Though a transportation expert disagrees with a news story that
America's aging drivers present a transportation challenge, he does
think there are implications as to how people will get around.
According to the Associated Press, baby
boomers started driving at a young age, got married, built families
and acquired multiple automobiles. They also moved out of town and
into the suburbs, while more people were moving from rural areas
into towns and cities. Meanwhile, more women began working outside
of the home, thus putting more automobiles on the roadways and
So, with thousands of boomers turning 65 each day, how long
people in this population continue to work, where they choose to
live and what methods of transportation they use will have
important ramifications for all Americans, according to AP. For
instance, if boomers stop commuting in large numbers, will rush
hours ease? As age erodes their driving skills, will there be a
greater demand for more public transportation?
Marc Scribner, fellow in land-use and transportation studies for
Enterprise Institute (CEI), discusses some of the factors
involved in this issue.
"I wouldn't necessarily say it's a challenge, but there are
definitely implications as to how people, as they age, are going to
be moving around in the future, especially given that we have so
many new technologies coming online. And we're also seeing broader
demographic shifts on where people chose to live," he tells
Scribner goes on to describes those "implications" and
how they might affect the transportation system.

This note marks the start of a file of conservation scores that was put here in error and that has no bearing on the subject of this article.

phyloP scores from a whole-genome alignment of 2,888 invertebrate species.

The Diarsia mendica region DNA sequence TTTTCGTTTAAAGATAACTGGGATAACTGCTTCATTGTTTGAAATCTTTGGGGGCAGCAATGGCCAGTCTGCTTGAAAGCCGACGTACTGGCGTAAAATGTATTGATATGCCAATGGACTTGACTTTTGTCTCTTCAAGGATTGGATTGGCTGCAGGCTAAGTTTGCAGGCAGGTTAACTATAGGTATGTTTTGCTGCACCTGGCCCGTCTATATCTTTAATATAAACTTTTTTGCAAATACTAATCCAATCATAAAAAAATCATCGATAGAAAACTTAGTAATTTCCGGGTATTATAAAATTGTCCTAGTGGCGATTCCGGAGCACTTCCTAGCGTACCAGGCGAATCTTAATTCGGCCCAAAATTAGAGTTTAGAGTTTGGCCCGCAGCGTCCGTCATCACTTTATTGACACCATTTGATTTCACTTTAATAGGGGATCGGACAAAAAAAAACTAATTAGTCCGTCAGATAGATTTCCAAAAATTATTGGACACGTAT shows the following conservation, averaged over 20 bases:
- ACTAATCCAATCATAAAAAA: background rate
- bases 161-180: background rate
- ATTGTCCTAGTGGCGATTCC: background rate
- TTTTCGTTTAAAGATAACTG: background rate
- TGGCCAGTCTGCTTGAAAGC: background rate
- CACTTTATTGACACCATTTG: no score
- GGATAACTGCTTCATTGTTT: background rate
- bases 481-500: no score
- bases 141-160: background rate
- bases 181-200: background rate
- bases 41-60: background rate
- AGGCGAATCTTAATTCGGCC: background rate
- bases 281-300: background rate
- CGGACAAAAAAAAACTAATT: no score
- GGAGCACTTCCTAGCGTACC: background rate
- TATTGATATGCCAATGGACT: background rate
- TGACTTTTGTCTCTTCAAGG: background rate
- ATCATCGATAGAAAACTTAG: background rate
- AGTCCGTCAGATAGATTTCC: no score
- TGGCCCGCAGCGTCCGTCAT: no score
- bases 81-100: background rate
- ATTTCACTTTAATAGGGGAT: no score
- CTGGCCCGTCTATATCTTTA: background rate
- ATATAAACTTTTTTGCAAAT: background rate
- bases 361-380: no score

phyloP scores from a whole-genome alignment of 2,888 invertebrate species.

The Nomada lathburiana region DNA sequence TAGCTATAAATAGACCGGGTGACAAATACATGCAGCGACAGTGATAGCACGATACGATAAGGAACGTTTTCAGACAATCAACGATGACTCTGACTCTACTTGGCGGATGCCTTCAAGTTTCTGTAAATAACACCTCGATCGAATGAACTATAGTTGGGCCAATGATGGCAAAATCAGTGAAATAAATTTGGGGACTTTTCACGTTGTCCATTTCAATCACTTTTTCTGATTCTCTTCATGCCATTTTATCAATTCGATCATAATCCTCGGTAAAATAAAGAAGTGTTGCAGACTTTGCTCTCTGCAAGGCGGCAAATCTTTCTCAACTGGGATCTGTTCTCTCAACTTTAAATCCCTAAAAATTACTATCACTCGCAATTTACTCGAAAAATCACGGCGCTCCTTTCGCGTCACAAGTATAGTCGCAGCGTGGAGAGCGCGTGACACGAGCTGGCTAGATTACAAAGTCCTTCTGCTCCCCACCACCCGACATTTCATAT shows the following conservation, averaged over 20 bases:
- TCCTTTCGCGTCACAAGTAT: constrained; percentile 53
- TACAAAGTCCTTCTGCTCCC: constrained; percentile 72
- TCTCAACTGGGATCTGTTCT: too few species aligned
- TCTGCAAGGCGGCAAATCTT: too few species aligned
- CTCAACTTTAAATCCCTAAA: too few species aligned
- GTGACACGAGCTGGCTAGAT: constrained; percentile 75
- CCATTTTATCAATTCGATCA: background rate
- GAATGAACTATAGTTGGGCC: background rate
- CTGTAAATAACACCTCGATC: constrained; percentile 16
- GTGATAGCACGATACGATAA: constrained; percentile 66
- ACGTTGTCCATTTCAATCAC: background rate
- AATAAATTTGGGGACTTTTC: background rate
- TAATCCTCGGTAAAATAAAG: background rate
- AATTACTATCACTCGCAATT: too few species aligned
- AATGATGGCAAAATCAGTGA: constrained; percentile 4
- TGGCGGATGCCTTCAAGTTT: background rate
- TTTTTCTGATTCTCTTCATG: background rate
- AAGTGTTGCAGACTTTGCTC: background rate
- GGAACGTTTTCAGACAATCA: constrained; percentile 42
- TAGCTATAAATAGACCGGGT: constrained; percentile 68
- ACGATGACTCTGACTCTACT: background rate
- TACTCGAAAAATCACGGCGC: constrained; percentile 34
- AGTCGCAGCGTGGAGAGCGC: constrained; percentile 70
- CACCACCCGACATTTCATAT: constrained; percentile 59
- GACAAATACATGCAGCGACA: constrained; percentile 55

"For about the past century, we've being seeing a shift from
people living in rural areas to urbanized areas, where trip
distances on average are shorter than if you're living in a rural
location," he notes. "That to the transit advocates means
opportunity for rolling out more transit services."
Though he is not opposed to expanding transit, the CEI
fellow is opposed to what most people think of as transit in
big buses and trains.
"Especially when you're talking about the elderly, I think
paratransit -- using mini-buses and jitneys can be far more
effective, and you're also allowing them access to more
personalized mobility," he remarks. "But the big
game-changer I think we're going to see is the roll-out of
truly driverless car technology. You won't even need
to be a licensed driver to take a single-person trip in a
In an unrelated announcement, the National Highway Traffic
Safety Administration said in October that the federal government
would be launching a new research effort to determine
the safety and reliability of technologies that enable cars to
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